The weekend ending July 20th was somewhat mixed for movies produced by The Walt Disney Company (NYSE: DIS ) , Twenty-First Century Fox (NASDAQ: FOXA ) , and Comcast (NASDAQ: CMCSA ) . For the three-day period, Disney's Planes: Fire & Rescue saw a disappointing turnout while Twenty-First Century Fox's Dawn of the Planet of the Apes continued to dominate the box office. However, the most interesting film released over the course of the weekend appears to be Comcast's The Purge: Anarchy, which reported mediocre results but, given its low budget, may become a small cash cow for the company.
Disney's disappointment may be problematic
Over the weekend, Disney's Planes: Fire & Rescue saw box-office receipts of $18 million ($27 million with international receipts). Although this might be a nice chunk of change for people like you and I (especially I), the film's numbers came in notably lower than the $22.2 million the film's predecessor, Planes, recorded during its first weekend. Moving forward, it's possible that Planes: Fire & Rescue will see its ticket revenue climb, but with an estimated budget of $50 million, the film has a long way to fly before breaking even.
This wouldn't, however, be the first Disney film to flop. In 2012, Disney announced a writedown of $200 million on sci-fi film John Carter after reporting a box-office result of $282.8 million on a $275 million budget. The Lone Ranger fared little better with a writedown in the range of $160 million to $190 million on box-office receipts of $260 million on a $275 million budget.
Twenty-First Century Fox goes primal... again!
While Disney performed badly over the weekend, Twenty-First Century Fox had a great weekend. Even though it was the film's second weekend at the box office, Dawn of the Planet of the Apes brought in revenue of $36.3 million. This, combined with the $73 million the film attracted during its opening weekend, brought the movie's gross box-office results to $139.2 million ($242.2 million with international figures) on a budget of just $170 million.
This showing significantly beat the $54.8 million the film's prequel, Rise of the Planet of the Apes, recorded for its opening weekend in 2011 on a budget of just $93 million. Even with this disparity, though, the film went on to report box-office receipts of $176.8 million ($482.9 million with international sales), so it's possible that Dawn of the Planet of the Apes could see its box-office number exceed the $500 million mark if it can maintain its momentum.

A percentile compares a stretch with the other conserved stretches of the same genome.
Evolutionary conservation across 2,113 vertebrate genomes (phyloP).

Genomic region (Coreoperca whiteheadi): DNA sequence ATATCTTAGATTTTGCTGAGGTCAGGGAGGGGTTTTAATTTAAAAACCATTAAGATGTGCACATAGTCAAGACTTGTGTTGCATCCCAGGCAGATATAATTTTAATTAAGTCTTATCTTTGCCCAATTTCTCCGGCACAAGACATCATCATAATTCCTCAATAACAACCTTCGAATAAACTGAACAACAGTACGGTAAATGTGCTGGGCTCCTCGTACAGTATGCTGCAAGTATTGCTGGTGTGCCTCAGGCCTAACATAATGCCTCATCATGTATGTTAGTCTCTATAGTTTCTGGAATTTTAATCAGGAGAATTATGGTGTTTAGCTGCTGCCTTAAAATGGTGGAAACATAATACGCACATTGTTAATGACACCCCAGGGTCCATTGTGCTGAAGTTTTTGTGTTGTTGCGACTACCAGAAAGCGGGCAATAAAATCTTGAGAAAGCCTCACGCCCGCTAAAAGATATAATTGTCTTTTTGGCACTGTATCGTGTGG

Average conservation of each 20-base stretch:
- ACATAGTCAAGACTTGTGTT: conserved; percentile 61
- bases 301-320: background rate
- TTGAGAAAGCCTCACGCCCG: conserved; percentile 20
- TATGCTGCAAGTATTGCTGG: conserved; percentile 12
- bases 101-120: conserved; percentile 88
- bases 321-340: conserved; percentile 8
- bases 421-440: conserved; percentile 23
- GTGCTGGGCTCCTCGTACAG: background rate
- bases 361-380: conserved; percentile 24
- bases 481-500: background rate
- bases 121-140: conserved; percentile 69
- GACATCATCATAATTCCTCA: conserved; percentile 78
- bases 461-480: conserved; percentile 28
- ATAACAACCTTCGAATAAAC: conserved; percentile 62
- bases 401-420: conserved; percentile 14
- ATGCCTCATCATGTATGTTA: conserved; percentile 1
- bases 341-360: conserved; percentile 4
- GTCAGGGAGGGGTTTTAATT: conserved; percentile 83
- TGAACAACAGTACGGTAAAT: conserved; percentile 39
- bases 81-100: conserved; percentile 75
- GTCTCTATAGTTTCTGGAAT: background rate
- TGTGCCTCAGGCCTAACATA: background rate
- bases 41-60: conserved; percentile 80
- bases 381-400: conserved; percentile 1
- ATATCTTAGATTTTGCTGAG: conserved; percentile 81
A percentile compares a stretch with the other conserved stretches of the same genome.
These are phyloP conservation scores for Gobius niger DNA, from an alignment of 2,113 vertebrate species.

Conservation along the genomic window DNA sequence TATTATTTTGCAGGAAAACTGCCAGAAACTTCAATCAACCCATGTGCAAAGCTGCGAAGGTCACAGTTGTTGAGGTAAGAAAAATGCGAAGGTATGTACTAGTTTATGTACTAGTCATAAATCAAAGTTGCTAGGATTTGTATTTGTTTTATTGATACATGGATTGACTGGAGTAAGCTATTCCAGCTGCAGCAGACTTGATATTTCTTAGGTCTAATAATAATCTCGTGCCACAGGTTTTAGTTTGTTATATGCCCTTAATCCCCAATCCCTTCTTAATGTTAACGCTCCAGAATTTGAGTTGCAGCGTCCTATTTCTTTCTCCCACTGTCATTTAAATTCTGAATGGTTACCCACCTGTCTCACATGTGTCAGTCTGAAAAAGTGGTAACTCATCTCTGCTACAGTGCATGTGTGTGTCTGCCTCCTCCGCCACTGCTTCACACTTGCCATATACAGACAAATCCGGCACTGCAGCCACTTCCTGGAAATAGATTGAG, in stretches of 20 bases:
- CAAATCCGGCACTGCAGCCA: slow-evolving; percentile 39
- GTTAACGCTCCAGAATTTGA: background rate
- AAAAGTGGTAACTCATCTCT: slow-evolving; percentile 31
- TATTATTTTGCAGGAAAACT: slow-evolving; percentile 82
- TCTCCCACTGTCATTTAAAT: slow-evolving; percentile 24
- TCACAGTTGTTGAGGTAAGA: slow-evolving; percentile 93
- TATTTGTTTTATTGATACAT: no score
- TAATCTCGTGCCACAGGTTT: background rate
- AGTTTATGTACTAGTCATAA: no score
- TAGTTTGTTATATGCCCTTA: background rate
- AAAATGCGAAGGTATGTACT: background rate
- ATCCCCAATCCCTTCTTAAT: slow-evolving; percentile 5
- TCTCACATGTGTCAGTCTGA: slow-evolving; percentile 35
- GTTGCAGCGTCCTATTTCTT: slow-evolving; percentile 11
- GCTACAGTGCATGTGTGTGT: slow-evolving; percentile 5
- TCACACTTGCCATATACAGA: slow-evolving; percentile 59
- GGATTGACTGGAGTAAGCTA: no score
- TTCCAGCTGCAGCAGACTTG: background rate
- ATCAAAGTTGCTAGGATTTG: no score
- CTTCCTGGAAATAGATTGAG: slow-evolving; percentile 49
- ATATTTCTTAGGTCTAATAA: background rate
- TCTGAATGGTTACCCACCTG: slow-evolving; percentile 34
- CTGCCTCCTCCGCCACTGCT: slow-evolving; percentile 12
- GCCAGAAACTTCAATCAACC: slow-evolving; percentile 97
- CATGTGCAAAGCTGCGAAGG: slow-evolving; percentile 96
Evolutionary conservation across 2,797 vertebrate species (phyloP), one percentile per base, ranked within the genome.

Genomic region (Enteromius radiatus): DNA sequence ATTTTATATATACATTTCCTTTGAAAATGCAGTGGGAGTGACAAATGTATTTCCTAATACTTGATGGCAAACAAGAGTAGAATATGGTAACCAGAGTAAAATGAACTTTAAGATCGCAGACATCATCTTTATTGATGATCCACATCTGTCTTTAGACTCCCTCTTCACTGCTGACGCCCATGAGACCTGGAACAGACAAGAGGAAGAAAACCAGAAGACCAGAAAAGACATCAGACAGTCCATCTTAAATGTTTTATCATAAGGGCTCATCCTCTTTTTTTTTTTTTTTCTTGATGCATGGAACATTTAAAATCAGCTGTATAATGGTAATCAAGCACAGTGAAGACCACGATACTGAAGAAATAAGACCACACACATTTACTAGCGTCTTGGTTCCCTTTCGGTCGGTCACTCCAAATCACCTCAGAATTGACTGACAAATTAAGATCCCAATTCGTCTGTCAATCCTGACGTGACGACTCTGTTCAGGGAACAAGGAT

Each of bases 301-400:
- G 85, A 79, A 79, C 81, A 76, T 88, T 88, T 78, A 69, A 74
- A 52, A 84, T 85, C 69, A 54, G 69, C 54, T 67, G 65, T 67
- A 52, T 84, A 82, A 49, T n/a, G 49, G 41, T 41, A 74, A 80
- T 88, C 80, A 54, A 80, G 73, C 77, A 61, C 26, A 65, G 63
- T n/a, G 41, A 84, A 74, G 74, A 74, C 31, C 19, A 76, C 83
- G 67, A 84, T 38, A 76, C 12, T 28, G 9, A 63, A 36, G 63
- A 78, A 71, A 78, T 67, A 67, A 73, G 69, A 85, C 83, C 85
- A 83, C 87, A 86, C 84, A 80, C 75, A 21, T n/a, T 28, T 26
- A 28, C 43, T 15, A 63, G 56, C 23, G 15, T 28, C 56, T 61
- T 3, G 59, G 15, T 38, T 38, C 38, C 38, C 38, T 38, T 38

Comcast's big little money bag!
Finally, we arrive at what might be the most interesting film released over the weekend, The Purge: Anarchy, the sequel of The Purge. In its debut, the film brought in revenue of roughly $29.8 million ($30.2 million with international sales factored in), which handily outperformed Disney's Planes: Fire & Rescue, but fell short of Twenty-First Century Fox's Dawn of the Planet of the Apes.
Although this might seem like a lukewarm opening for the film, the Foolish investor should keep in mind that Comcast's (through Universal Pictures) thriller had an extremely small budget of just $9 million. While it's unknown how much of a cut the movie theaters will get from The Purge: Anarchy, the large divide between its opening weekend results and its budget implies that the first weekend alone might have been enough to turn a profit for Comcast.
Moving forward, it will be interesting to see how all three of these films perform, but it's probably not too hard to proclaim Twenty-First Century Fox's Dawn of the Planet of the Apes and Comcast's The Purge: Anarchy success stories. Meanwhile Disney, with its relatively poor performance, shouldn't be surprised to see a writedown in its near future. In fact, the next time the business decides to release a sequel, it might not be a bad idea to consult either Twenty-First Century Fox or Comcast beforehand.
Disney's $2.2 trillion opportunity should make up for Planes' failure
While the release of Planes: Fire & Rescue hasn't lived up to expectations, Disney's next big opportunity will make this shortfall seem like nothing happened. You see, cable's not going away. But do you know how to profit? There's $2.2 trillion out there to be had. Currently, cable grabs a big piece of it. That won't last. And when cable falters, three companies are poised to benefit. Click here for their names. Hint: They're not Netflix, Google, and Apple.